For many years we have embroidered materials - fine linens, thick brocade, softest velvet, plush, or satin, all have in turn served as background for the patterns worked in linen thread, in silks or wools, beads and sequins, and often the effect has been extremely fine.
Though it is quite possible to iron off patterns on to these thin fabrics, or to trace designs by means of carbon paper, the thickness of line inevitable with such methods is a decided drawback when the lines of embroidery are required to be of the fineness of a spider's web.
Other means have therefore to be devised, so that a simple or most intricate pattern may be achieved with no lines at all to mar the finest of material.
The design tacked in position under the material that is to be worked
Outline design for shadow embroidery. This should be traced and the tracing pasted on to thin cardboard The material to be worked upon is then tacked over it, and the actual embroidery commenced. (See page 3937)
Cut out the design given with this number, and paste it on to thinnish white cardboard, or on to a square of American cloth. Press and dry well, then tack the piece of chiffon or other thin fabric to be embroidered on to the pattern, and darn over the lines which can be seen quite plainly.
When one section is finished, move the material along, tack down all round as before, and darn another piece. This very firm and careful tacking is important, for only workers in chiffon and such fabrics know how slippery and difficult to keep in place they are unless very firmly held. If there is a selvedge to the material, it is a good plan to place it to the edge of the card, and tack it first in position, as a guide to further adjustment. When working shadow embroidery on net of the fine Brussels or coarse fish net type, great care must be used in keeping the mesh straight.
For embroidery on black chiffon slight touches of jet are extremely handsome and in good taste. The pattern is outlined in thick ropy silk, and tiny jet studs are placed at the extremity of the flower form, and also where the circles indicate the position of an ornament. .
Shadow embroidery on filet net, worked in fine wool. Such a scheme would look well on a girl's evening frock of net
It should be remembered that much jet on chiffon is liable to tear it away, so that the weight of the embroidery must be carefully regulated. In the example shown a fine black bead edging is employed to hold the chiffon in its place and add weight to the edge. Such a design is suitable for bodice drapery, or for the long, straight, panel-like pieces worn on the front and back of gowns.
On chiffon the outline may be carried out in thick ropy silk, tiny jet studs being placed in the flower form. A jet beading gives necessary weight to the chiffon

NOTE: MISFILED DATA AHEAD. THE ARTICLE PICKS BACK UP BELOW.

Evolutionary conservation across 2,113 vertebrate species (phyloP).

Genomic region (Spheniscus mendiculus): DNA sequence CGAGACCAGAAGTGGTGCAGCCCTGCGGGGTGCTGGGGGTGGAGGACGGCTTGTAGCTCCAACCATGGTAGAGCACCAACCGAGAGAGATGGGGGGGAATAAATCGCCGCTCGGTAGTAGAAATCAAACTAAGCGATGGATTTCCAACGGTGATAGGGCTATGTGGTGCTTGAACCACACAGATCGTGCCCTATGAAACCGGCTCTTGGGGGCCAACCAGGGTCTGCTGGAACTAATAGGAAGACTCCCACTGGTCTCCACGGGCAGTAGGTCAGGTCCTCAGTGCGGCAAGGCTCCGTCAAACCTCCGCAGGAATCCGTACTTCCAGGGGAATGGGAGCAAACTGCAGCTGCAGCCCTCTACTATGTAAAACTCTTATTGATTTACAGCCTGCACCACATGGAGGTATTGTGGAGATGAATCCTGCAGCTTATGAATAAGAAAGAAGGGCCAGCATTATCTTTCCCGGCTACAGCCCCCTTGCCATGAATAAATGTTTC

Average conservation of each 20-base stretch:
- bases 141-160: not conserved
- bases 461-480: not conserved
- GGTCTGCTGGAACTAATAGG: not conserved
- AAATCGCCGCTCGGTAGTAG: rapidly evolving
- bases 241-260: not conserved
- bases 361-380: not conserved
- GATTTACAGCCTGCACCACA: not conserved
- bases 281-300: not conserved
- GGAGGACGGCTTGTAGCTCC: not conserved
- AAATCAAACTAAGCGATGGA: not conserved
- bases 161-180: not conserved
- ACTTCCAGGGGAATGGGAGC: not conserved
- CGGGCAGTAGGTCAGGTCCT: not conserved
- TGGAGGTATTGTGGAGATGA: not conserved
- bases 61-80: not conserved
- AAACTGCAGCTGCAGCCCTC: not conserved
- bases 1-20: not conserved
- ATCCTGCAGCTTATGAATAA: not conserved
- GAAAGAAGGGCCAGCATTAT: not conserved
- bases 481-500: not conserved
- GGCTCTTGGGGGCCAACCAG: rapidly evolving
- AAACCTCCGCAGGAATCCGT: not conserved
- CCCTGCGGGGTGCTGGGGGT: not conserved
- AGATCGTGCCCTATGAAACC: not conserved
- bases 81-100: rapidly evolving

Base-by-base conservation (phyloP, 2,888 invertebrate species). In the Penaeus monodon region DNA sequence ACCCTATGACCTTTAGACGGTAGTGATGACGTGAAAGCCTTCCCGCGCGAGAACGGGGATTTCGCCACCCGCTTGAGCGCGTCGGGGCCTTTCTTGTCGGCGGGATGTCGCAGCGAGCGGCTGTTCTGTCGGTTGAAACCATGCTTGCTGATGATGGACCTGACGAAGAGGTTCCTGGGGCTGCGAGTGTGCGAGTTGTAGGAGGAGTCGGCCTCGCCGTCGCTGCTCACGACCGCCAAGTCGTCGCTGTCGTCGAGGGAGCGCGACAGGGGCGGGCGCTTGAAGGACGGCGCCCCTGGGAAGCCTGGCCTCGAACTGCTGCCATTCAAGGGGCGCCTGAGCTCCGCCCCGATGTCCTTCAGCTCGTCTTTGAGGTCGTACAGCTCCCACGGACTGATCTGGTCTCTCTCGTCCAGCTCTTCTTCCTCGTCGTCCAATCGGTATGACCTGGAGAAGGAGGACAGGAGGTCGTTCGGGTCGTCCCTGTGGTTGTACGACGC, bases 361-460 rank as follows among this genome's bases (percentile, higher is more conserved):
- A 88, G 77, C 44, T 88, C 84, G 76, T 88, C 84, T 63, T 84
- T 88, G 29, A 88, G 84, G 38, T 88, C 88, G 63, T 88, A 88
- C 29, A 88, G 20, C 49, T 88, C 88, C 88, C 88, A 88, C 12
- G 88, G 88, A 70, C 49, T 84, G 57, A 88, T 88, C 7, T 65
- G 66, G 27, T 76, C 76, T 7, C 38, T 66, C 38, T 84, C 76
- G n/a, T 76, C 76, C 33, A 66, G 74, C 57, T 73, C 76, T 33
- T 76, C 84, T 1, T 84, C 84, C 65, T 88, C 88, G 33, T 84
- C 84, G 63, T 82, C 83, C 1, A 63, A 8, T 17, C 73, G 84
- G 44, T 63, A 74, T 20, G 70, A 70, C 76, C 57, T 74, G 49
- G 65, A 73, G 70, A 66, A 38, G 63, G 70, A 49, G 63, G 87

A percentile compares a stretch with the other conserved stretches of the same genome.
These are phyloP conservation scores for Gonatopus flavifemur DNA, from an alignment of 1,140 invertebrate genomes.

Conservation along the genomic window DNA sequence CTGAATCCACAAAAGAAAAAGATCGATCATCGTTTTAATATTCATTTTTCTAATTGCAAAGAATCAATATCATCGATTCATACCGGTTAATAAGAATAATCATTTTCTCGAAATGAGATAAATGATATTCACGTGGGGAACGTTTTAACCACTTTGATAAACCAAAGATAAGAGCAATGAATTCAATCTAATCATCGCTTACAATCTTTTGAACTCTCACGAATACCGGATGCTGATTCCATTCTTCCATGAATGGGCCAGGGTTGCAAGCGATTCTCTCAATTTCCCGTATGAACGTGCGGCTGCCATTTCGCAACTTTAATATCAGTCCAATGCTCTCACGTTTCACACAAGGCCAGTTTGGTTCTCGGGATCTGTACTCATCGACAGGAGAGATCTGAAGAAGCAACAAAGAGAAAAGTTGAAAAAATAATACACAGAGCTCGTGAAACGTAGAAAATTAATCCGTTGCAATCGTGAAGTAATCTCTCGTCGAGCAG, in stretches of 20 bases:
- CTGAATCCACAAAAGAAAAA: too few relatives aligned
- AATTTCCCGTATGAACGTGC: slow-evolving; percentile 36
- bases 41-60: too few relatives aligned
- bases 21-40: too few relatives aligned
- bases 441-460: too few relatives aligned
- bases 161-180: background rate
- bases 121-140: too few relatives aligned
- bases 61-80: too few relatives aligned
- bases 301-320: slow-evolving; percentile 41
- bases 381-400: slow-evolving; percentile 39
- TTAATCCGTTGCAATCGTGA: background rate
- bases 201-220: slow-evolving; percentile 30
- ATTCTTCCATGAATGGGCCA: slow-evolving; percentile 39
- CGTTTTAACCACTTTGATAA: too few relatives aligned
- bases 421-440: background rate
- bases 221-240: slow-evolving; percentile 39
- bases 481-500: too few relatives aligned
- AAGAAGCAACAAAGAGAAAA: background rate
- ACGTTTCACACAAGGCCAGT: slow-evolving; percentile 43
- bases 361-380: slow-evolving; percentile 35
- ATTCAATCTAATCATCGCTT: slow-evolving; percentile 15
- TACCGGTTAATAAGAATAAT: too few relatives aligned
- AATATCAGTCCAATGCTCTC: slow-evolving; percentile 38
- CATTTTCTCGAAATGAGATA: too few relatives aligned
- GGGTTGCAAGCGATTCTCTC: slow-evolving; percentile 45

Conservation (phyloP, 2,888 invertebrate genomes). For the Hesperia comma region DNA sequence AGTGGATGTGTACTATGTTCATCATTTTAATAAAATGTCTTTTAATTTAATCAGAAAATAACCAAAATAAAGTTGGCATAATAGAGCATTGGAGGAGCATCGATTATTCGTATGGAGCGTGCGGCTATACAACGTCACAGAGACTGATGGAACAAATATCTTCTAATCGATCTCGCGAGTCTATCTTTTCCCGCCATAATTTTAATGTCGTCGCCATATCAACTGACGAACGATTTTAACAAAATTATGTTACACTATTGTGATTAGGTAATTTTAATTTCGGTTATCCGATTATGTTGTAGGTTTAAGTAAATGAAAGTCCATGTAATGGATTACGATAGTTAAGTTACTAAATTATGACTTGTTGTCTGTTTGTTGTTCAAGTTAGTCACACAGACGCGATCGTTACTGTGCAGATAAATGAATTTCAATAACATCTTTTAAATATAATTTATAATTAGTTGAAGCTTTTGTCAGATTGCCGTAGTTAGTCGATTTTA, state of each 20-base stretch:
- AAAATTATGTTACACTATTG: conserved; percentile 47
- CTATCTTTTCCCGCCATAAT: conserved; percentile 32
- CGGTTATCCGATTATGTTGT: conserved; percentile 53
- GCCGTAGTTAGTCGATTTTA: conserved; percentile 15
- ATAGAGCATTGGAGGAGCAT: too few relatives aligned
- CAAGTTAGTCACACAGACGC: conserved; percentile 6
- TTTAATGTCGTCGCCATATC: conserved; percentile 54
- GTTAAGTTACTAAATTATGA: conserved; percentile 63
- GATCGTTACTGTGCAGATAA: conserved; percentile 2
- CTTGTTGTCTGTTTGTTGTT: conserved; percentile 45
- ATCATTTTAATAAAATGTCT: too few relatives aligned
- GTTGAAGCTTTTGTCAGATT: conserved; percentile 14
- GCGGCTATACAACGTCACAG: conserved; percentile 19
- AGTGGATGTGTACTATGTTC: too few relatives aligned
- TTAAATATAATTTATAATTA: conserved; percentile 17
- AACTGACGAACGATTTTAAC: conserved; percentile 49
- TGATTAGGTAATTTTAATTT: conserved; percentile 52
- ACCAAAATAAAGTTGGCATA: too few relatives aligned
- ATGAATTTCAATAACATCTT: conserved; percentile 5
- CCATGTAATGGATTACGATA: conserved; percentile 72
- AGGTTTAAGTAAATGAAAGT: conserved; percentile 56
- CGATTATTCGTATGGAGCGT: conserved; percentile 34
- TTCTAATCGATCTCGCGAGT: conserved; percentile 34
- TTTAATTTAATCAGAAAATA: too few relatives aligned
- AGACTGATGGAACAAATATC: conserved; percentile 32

It will be found much easier to complete the embroidery before sewing on the beads or cabochons. They are apt to catch on silk, and cause trouble if worked as each piece of embroidery is done. The best method is to untack the work from the card before adjusting them, then thread the silk or cotton up from behind, put on the bead, bring the thread to the back, and tie on with a knot as a milliner ties on her trimmings. This tic, when securely made, is much more satisfactory than fastening off with a needle and thread on very thin materials. Another illustration shows shadow-work on filet net, and is intended for trimming a girl's evening dress. The stems and buds are in pale green wool, and the flowers in rose pink.
The half-finished example, shown tacked on to the card, is an evening scarf in the making. A pale grey filet net is used, to be embroidered in silk of a deeper cloud shade. This deeper shade of silk will be used also for a thick knotted fringe three and a half inches in depth at the bottom, the finished effect being extremely handsome.
Many embroidery patterns can be utilised for shadow embroidery if light and simple in line.
Materials for Embroidery
With regard to the materials for embroidery, it is best to adapt oneself entirely to the need of the moment. If the bottom of a tunic is to be embroidered for a light evening dress, silk is the most effective material. An example in the illustrations shows a fine make of grey silk net of a real shadow tint, the pattern outlined in white silk. Large hollow gold cabochons are sewn where indicated by the circles in the design. These are sewn on with a few black beads, a touch which is most effective. The wide silk selvedge is in this case used as a finish to the tunic, and no hemming up of the bottom is required. More of this embroidery would be used at the edge of the magyar sleeves, and a thick gold clasp should fasten the girdle. Such a shadow drapery, with the touches of gold worn over white satin, makes a very pretty frock for a young girl.
Every well-filled wardrobe contains at least one black evening dress, and the black gown of to-day is no longer the hard one of satin or brocade, but, like its fellows, is partly made of some soft fabric.
An example of antique darned netting in an elaborate pattern of Spanish origin
The specimen of antique darned netting shows a very elaborate pattern of Spanish origin.
A Spanish Design
This shows what used to be done, and its elaborate stitchery may prove suggestive for the further enrichment of the simple design given for the worker of to-day.
This method of working a design without marking the material opens up possibilities for artistic effects. Not only can silk or woollen threads be utilised, but narrow bebe ribbon would be a charming medium on certain fabrics. Tiny blossoms and delicate green leaves could thus be poised on a fabric seemingly too fragile to support them.